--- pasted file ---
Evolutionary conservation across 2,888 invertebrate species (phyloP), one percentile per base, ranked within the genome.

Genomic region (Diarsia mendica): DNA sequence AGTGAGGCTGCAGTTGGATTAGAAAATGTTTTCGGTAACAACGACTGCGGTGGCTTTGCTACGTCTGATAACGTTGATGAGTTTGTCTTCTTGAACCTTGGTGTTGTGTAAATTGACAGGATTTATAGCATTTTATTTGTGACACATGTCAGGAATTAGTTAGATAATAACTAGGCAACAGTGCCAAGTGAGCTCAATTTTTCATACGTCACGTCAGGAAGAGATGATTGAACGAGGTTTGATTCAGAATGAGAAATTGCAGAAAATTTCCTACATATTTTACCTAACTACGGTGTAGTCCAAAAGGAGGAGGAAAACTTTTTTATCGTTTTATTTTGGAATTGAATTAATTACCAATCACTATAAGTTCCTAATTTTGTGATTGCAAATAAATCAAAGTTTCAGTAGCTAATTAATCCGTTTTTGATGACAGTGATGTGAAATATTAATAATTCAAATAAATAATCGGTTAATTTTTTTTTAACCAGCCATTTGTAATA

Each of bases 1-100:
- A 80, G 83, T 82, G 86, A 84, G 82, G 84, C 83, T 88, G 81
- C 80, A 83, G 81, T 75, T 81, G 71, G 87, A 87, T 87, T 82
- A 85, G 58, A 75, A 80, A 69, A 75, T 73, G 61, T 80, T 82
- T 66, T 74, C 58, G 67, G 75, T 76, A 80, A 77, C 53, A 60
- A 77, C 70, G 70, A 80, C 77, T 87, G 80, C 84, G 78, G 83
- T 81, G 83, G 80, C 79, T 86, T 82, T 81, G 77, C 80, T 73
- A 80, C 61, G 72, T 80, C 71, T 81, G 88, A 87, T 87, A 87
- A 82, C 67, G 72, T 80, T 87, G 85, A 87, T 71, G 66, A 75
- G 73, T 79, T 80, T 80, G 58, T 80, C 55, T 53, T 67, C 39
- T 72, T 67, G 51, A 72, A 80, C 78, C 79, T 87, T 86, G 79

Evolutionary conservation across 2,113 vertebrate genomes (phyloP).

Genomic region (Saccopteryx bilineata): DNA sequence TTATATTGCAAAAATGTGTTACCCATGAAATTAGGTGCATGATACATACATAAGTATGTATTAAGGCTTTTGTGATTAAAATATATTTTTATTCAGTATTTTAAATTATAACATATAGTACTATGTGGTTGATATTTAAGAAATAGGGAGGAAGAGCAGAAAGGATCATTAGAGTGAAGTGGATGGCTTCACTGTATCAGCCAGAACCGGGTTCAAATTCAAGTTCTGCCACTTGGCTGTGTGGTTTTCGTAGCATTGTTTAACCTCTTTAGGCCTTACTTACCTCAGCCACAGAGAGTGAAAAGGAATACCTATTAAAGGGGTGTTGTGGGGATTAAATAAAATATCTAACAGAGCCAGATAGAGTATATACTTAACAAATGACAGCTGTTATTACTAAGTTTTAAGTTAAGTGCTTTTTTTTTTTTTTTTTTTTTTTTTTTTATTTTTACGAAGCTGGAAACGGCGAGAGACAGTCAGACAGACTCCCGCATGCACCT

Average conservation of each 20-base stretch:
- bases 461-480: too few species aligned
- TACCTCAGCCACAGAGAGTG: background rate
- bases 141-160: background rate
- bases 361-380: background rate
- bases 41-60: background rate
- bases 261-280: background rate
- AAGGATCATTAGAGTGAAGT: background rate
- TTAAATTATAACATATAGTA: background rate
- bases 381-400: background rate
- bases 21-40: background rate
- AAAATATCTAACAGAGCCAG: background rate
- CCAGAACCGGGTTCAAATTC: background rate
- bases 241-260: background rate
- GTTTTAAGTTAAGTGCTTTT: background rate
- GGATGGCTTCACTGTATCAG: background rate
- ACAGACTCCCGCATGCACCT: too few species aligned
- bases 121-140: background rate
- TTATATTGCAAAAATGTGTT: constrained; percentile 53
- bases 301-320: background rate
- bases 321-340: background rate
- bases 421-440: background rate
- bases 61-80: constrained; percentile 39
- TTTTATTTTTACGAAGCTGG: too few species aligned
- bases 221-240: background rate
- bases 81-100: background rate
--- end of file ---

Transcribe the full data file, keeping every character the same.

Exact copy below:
Evolutionary conservation across 2,888 invertebrate species (phyloP), one percentile per base, ranked within the genome.

Genomic region (Diarsia mendica): DNA sequence AGTGAGGCTGCAGTTGGATTAGAAAATGTTTTCGGTAACAACGACTGCGGTGGCTTTGCTACGTCTGATAACGTTGATGAGTTTGTCTTCTTGAACCTTGGTGTTGTGTAAATTGACAGGATTTATAGCATTTTATTTGTGACACATGTCAGGAATTAGTTAGATAATAACTAGGCAACAGTGCCAAGTGAGCTCAATTTTTCATACGTCACGTCAGGAAGAGATGATTGAACGAGGTTTGATTCAGAATGAGAAATTGCAGAAAATTTCCTACATATTTTACCTAACTACGGTGTAGTCCAAAAGGAGGAGGAAAACTTTTTTATCGTTTTATTTTGGAATTGAATTAATTACCAATCACTATAAGTTCCTAATTTTGTGATTGCAAATAAATCAAAGTTTCAGTAGCTAATTAATCCGTTTTTGATGACAGTGATGTGAAATATTAATAATTCAAATAAATAATCGGTTAATTTTTTTTTAACCAGCCATTTGTAATA

Each of bases 1-100:
- A 80, G 83, T 82, G 86, A 84, G 82, G 84, C 83, T 88, G 81
- C 80, A 83, G 81, T 75, T 81, G 71, G 87, A 87, T 87, T 82
- A 85, G 58, A 75, A 80, A 69, A 75, T 73, G 61, T 80, T 82
- T 66, T 74, C 58, G 67, G 75, T 76, A 80, A 77, C 53, A 60
- A 77, C 70, G 70, A 80, C 77, T 87, G 80, C 84, G 78, G 83
- T 81, G 83, G 80, C 79, T 86, T 82, T 81, G 77, C 80, T 73
- A 80, C 61, G 72, T 80, C 71, T 81, G 88, A 87, T 87, A 87
- A 82, C 67, G 72, T 80, T 87, G 85, A 87, T 71, G 66, A 75
- G 73, T 79, T 80, T 80, G 58, T 80, C 55, T 53, T 67, C 39
- T 72, T 67, G 51, A 72, A 80, C 78, C 79, T 87, T 86, G 79

Evolutionary conservation across 2,113 vertebrate genomes (phyloP).

Genomic region (Saccopteryx bilineata): DNA sequence TTATATTGCAAAAATGTGTTACCCATGAAATTAGGTGCATGATACATACATAAGTATGTATTAAGGCTTTTGTGATTAAAATATATTTTTATTCAGTATTTTAAATTATAACATATAGTACTATGTGGTTGATATTTAAGAAATAGGGAGGAAGAGCAGAAAGGATCATTAGAGTGAAGTGGATGGCTTCACTGTATCAGCCAGAACCGGGTTCAAATTCAAGTTCTGCCACTTGGCTGTGTGGTTTTCGTAGCATTGTTTAACCTCTTTAGGCCTTACTTACCTCAGCCACAGAGAGTGAAAAGGAATACCTATTAAAGGGGTGTTGTGGGGATTAAATAAAATATCTAACAGAGCCAGATAGAGTATATACTTAACAAATGACAGCTGTTATTACTAAGTTTTAAGTTAAGTGCTTTTTTTTTTTTTTTTTTTTTTTTTTTTATTTTTACGAAGCTGGAAACGGCGAGAGACAGTCAGACAGACTCCCGCATGCACCT

Average conservation of each 20-base stretch:
- bases 461-480: too few species aligned
- TACCTCAGCCACAGAGAGTG: background rate
- bases 141-160: background rate
- bases 361-380: background rate
- bases 41-60: background rate
- bases 261-280: background rate
- AAGGATCATTAGAGTGAAGT: background rate
- TTAAATTATAACATATAGTA: background rate
- bases 381-400: background rate
- bases 21-40: background rate
- AAAATATCTAACAGAGCCAG: background rate
- CCAGAACCGGGTTCAAATTC: background rate
- bases 241-260: background rate
- GTTTTAAGTTAAGTGCTTTT: background rate
- GGATGGCTTCACTGTATCAG: background rate
- ACAGACTCCCGCATGCACCT: too few species aligned
- bases 121-140: background rate
- TTATATTGCAAAAATGTGTT: constrained; percentile 53
- bases 301-320: background rate
- bases 321-340: background rate
- bases 421-440: background rate
- bases 61-80: constrained; percentile 39
- TTTTATTTTTACGAAGCTGG: too few species aligned
- bases 221-240: background rate
- bases 81-100: background rate